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    http://www.nytimes.com/2010/08/27/op...=1&ref=opinion

    (Ted Stroll's worthy op-ed in today's New York Times, "Aw, Wilderness")

    IMHO it is ludicrous that MTBs are not allowed, on a case by case basis at a minimum. Not that there's much Wilderness I personally want to ride, mind you, as I'd much prefer artfully machine-dug hand-finished MTBer designed flow-maximized trail either a short or no driving distance from home. But if they up and take Grouse from us there will be civil disobedience guaranteed!

  24. #24
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    Quote Originally Posted by Finch Platte
    I'm not really comfortable allowing mountain bikes into wilderness areas.
    Care to explain why?

    Why can not I ride across Sierra Nevada on many excellent trails - with nobody in sight, and without leaving a trace?

  25. #25
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    Quote Originally Posted by locoyokel
    And it doesn't help that modern downhill bikes look pretty darn close to an off-road motorcycle with the engine pulled out...and off-road motorcycles have proven time and again that they can really trash trails.
    One needs to be a complete idiot to confuse a human powered contraption with a 45hp/300lb vehicle.

    Average rider on a bike probably weights less then an average backpacker.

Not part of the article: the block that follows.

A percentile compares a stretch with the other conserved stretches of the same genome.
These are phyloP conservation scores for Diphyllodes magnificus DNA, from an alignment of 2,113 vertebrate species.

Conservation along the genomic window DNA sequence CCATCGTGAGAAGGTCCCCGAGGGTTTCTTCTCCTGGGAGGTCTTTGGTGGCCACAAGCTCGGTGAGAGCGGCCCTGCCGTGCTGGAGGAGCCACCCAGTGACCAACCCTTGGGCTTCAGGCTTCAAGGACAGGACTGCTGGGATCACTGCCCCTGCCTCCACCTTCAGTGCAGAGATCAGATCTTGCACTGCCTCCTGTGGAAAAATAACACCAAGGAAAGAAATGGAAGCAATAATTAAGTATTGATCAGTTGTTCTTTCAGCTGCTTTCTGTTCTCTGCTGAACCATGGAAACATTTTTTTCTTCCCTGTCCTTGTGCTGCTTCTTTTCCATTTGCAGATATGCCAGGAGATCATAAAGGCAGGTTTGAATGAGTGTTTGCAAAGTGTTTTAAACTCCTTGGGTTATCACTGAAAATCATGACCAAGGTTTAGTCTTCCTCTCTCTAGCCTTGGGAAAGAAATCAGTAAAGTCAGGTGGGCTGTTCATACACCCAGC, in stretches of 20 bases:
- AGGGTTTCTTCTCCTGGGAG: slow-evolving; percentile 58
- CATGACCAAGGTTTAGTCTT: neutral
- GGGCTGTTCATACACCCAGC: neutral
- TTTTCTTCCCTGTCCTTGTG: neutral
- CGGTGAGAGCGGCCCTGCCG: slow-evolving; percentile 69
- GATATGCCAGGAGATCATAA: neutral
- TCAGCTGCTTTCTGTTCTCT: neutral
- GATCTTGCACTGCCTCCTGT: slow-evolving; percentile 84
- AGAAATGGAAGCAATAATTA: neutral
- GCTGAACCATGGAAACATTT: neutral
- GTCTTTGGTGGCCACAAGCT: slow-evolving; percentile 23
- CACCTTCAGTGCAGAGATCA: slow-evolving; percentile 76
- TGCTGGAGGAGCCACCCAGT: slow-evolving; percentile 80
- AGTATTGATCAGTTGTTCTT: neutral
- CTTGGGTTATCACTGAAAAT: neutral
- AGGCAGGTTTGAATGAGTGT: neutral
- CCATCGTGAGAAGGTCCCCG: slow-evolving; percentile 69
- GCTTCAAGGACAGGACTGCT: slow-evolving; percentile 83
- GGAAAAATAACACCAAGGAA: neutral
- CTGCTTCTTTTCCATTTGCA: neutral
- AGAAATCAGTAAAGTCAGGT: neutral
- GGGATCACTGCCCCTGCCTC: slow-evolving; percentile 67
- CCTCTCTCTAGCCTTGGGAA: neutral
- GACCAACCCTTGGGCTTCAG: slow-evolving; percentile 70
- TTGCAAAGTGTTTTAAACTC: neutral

Quote Originally Posted by locoyokel
    And we have to admit that some soft soil types can be degraded quickly by bikes (and horses - but if the trail in question never got any horse traffic and might see a ton of bike traffic, the horse argument is pretty weak), so the case-by-case basis must be left to the judgement of the land management biologists and trail planners.
    No, we do not have to admit something that is not true. A properly constructed trail does not degrade from bikes any more then from hiking - and both are minimal compared to horses.

  26. #26
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    Quote Originally Posted by Curmy
    Care to explain why?

    Why can not I ride across Sierra Nevada on many excellent trails - with nobody in sight, and without leaving a trace?
    4,800+ posts and you haven't figured out that Finche is never serious?

  27. #27
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    Quote Originally Posted by 0gre
    4,800+ posts and you haven't figured out that Finche is never serious?
    No, I was too busy listening to how awesome I am to figure out the intentions of other participants here.